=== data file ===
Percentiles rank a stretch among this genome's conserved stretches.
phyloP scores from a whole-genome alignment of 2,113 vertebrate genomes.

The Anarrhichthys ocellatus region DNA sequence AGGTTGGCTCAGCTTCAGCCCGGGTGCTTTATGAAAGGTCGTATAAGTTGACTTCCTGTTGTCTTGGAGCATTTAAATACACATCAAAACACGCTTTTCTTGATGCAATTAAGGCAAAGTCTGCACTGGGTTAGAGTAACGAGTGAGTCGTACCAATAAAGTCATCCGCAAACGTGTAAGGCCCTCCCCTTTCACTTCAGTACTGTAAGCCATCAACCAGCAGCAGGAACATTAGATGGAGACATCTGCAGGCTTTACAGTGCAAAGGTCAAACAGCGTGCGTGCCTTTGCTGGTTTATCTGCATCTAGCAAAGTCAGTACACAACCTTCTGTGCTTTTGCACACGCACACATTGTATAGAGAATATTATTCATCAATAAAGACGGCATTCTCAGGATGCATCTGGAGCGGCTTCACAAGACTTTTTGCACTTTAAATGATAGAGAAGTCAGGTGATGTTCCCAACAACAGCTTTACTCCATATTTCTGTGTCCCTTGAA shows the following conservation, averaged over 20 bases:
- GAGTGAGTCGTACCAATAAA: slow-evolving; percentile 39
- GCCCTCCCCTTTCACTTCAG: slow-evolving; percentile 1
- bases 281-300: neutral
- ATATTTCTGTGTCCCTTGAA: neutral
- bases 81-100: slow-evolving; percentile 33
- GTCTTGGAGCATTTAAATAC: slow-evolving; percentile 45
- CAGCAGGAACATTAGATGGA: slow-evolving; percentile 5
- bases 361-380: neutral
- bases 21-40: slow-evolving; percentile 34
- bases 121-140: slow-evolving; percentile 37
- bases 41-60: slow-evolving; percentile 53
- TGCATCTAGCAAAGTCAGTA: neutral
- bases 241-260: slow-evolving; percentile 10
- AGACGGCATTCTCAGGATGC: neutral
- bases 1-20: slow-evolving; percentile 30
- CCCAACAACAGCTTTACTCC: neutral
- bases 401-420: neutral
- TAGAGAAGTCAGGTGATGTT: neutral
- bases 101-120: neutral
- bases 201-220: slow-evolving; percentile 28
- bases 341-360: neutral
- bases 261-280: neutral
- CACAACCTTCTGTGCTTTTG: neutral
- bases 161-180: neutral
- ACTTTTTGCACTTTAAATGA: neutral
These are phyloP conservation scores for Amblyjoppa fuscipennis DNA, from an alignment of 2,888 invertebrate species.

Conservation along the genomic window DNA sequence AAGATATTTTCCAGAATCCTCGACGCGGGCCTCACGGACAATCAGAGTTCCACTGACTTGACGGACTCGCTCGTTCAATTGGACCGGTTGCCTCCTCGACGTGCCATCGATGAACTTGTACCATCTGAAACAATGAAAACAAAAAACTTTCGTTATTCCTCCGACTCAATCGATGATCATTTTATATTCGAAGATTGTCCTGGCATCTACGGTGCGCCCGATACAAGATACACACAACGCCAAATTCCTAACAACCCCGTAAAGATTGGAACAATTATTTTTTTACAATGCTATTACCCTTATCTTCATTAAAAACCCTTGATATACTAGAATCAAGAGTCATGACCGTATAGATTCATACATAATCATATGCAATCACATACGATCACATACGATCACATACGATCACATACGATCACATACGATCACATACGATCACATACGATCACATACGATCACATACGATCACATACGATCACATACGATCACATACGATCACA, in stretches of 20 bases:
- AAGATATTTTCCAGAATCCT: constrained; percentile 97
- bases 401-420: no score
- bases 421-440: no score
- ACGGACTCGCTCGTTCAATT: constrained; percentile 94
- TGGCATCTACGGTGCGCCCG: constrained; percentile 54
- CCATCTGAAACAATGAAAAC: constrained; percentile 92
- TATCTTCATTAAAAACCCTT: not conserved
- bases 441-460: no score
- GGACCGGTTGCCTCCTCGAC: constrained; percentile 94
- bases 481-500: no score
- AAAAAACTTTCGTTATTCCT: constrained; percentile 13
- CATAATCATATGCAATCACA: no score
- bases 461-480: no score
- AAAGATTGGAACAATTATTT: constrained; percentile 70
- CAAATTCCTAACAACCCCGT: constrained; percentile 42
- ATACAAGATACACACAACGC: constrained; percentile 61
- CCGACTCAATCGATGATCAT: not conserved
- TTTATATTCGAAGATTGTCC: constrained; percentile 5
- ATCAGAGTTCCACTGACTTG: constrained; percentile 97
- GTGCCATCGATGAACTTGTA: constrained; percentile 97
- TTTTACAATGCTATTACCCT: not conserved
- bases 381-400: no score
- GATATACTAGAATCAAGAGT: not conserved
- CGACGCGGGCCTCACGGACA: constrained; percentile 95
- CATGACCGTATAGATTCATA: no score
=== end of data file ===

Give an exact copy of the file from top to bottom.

Percentiles rank a stretch among this genome's conserved stretches.
phyloP scores from a whole-genome alignment of 2,113 vertebrate genomes.

The Anarrhichthys ocellatus region DNA sequence AGGTTGGCTCAGCTTCAGCCCGGGTGCTTTATGAAAGGTCGTATAAGTTGACTTCCTGTTGTCTTGGAGCATTTAAATACACATCAAAACACGCTTTTCTTGATGCAATTAAGGCAAAGTCTGCACTGGGTTAGAGTAACGAGTGAGTCGTACCAATAAAGTCATCCGCAAACGTGTAAGGCCCTCCCCTTTCACTTCAGTACTGTAAGCCATCAACCAGCAGCAGGAACATTAGATGGAGACATCTGCAGGCTTTACAGTGCAAAGGTCAAACAGCGTGCGTGCCTTTGCTGGTTTATCTGCATCTAGCAAAGTCAGTACACAACCTTCTGTGCTTTTGCACACGCACACATTGTATAGAGAATATTATTCATCAATAAAGACGGCATTCTCAGGATGCATCTGGAGCGGCTTCACAAGACTTTTTGCACTTTAAATGATAGAGAAGTCAGGTGATGTTCCCAACAACAGCTTTACTCCATATTTCTGTGTCCCTTGAA shows the following conservation, averaged over 20 bases:
- GAGTGAGTCGTACCAATAAA: slow-evolving; percentile 39
- GCCCTCCCCTTTCACTTCAG: slow-evolving; percentile 1
- bases 281-300: neutral
- ATATTTCTGTGTCCCTTGAA: neutral
- bases 81-100: slow-evolving; percentile 33
- GTCTTGGAGCATTTAAATAC: slow-evolving; percentile 45
- CAGCAGGAACATTAGATGGA: slow-evolving; percentile 5
- bases 361-380: neutral
- bases 21-40: slow-evolving; percentile 34
- bases 121-140: slow-evolving; percentile 37
- bases 41-60: slow-evolving; percentile 53
- TGCATCTAGCAAAGTCAGTA: neutral
- bases 241-260: slow-evolving; percentile 10
- AGACGGCATTCTCAGGATGC: neutral
- bases 1-20: slow-evolving; percentile 30
- CCCAACAACAGCTTTACTCC: neutral
- bases 401-420: neutral
- TAGAGAAGTCAGGTGATGTT: neutral
- bases 101-120: neutral
- bases 201-220: slow-evolving; percentile 28
- bases 341-360: neutral
- bases 261-280: neutral
- CACAACCTTCTGTGCTTTTG: neutral
- bases 161-180: neutral
- ACTTTTTGCACTTTAAATGA: neutral
These are phyloP conservation scores for Amblyjoppa fuscipennis DNA, from an alignment of 2,888 invertebrate species.

Conservation along the genomic window DNA sequence AAGATATTTTCCAGAATCCTCGACGCGGGCCTCACGGACAATCAGAGTTCCACTGACTTGACGGACTCGCTCGTTCAATTGGACCGGTTGCCTCCTCGACGTGCCATCGATGAACTTGTACCATCTGAAACAATGAAAACAAAAAACTTTCGTTATTCCTCCGACTCAATCGATGATCATTTTATATTCGAAGATTGTCCTGGCATCTACGGTGCGCCCGATACAAGATACACACAACGCCAAATTCCTAACAACCCCGTAAAGATTGGAACAATTATTTTTTTACAATGCTATTACCCTTATCTTCATTAAAAACCCTTGATATACTAGAATCAAGAGTCATGACCGTATAGATTCATACATAATCATATGCAATCACATACGATCACATACGATCACATACGATCACATACGATCACATACGATCACATACGATCACATACGATCACATACGATCACATACGATCACATACGATCACATACGATCACATACGATCACA, in stretches of 20 bases:
- AAGATATTTTCCAGAATCCT: constrained; percentile 97
- bases 401-420: no score
- bases 421-440: no score
- ACGGACTCGCTCGTTCAATT: constrained; percentile 94
- TGGCATCTACGGTGCGCCCG: constrained; percentile 54
- CCATCTGAAACAATGAAAAC: constrained; percentile 92
- TATCTTCATTAAAAACCCTT: not conserved
- bases 441-460: no score
- GGACCGGTTGCCTCCTCGAC: constrained; percentile 94
- bases 481-500: no score
- AAAAAACTTTCGTTATTCCT: constrained; percentile 13
- CATAATCATATGCAATCACA: no score
- bases 461-480: no score
- AAAGATTGGAACAATTATTT: constrained; percentile 70
- CAAATTCCTAACAACCCCGT: constrained; percentile 42
- ATACAAGATACACACAACGC: constrained; percentile 61
- CCGACTCAATCGATGATCAT: not conserved
- TTTATATTCGAAGATTGTCC: constrained; percentile 5
- ATCAGAGTTCCACTGACTTG: constrained; percentile 97
- GTGCCATCGATGAACTTGTA: constrained; percentile 97
- TTTTACAATGCTATTACCCT: not conserved
- bases 381-400: no score
- GATATACTAGAATCAAGAGT: not conserved
- CGACGCGGGCCTCACGGACA: constrained; percentile 95
- CATGACCGTATAGATTCATA: no score